This is a video from Wales about the maiden flight of a Cors Dyfi osprey chick, called Einion, this summer.
From Wildlife Extra:
Ospreys in Wales
July 2011. The Montgomeryshire Wildlife Trust is pleased to announce that on Wednesday July 27th at 14.22, the first of the three Dyfi osprey chicks fledged the nest at their Cors Dyfi reserve near Machynlleth. This is the first time that ospreys have successfully bred on the Dyfi since 1604 and marks a milestone in the conservation of ospreys in Wales.
Wales’ rarest bird
Project Manager for the Dyfi Osprey Project, Emyr Evans said “The osprey is Wales’ rarest bird and to see the first of the three youngsters take his maiden flight this afternoon was truly an incredible sight – to think that James I has just taken over from Elizabeth I on the throne the last time ospreys successfully bred in the Dyfi valley feels almost unreal. Centuries of persecution led to the extinction of the osprey as a species in the UK but thankfully now we have two breeding pairs in Wales. Almost 40,000 people have visited the Dyfi Osprey Project since we opened in April – I wish all of them could have seen this seven and a half week old osprey launch himself off the edge of the nest this afternoon and take his first flight around the Dyfi”
40 second flight
“It was Einion, the eldest male chick that was the first to fledge – he pushed himself off the side of the nest and flew towards the Dyfi River before turning around, circling the nest three times and finally landing back next to his parents on the nest. It was a 40 second flight that we have been waiting years to see”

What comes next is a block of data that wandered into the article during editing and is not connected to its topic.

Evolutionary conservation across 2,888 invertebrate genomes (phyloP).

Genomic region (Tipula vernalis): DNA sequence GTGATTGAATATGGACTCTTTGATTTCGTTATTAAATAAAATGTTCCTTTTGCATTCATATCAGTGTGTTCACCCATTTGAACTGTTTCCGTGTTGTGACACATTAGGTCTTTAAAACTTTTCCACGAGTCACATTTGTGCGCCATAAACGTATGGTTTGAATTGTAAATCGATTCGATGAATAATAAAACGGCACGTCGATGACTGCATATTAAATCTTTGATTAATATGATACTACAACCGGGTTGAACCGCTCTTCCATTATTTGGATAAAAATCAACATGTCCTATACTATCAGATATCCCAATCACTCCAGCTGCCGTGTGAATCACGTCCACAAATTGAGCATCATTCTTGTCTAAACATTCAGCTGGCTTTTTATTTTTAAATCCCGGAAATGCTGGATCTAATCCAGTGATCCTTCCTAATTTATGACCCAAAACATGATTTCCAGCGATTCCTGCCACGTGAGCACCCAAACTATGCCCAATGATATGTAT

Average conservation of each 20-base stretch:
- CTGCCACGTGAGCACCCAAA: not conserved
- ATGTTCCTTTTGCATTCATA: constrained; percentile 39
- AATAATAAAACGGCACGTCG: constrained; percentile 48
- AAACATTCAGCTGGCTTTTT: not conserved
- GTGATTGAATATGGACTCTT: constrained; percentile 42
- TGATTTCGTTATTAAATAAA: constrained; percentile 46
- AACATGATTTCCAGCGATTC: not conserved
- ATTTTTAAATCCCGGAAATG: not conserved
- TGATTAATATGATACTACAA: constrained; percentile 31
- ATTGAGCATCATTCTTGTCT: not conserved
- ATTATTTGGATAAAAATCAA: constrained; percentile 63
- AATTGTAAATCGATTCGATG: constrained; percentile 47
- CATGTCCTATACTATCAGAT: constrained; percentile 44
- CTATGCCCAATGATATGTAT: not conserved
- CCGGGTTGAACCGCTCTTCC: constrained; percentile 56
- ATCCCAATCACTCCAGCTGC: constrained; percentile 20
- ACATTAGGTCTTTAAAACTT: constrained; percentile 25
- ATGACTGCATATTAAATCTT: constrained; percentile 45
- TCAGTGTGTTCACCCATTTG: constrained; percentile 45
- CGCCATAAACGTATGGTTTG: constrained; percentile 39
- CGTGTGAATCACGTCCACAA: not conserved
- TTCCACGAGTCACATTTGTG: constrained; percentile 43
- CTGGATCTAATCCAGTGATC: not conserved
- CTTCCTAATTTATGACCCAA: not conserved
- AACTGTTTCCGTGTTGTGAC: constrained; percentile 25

In partnership with the BBC and Autumwatch, all three osprey chicks were ringed and satellite tagged on Tuesday, 19th July. World renowned osprey expert Roy Dennis OBE flew down from Scotland to oversee the tagging accompanied by Tony Cross of the Welsh Kite Trust.
January 2012: Mystery surrounds the whereabouts of a young female osprey that migrated with her two brothers from their nesting home in Mid Wales to Africa: here.
Angler helps save entangled osprey from cold: here.
Bassenthwaite osprey chicks take flight: here.
August 2011: A young, female Scottish osprey, which is being tracked by satellite, has embarked on a celebration zig-zag-tour of Britain and a flypast of RSPB reserves before the bird heads for Africa for the winter: here.
Sat-nav ospreys embark on perilous journeys: here.
March 2012. According to the BTO migration blog, the first osprey sighting in the UK for 2012 was claimed by Gloucestershire on 28th February. Other sightings of migratory birds include Sand martins, and the BTO cuckoos heading this way: here.
March 21th 2012. The first osprey sighting was recorded at the end of February, but this bird has now been joined by many others as they end their long migration back to the UK from West Africa. Last year’s pair have returned to Glaslyn, and 2 ospreys have already appeared at Rutland Water: here.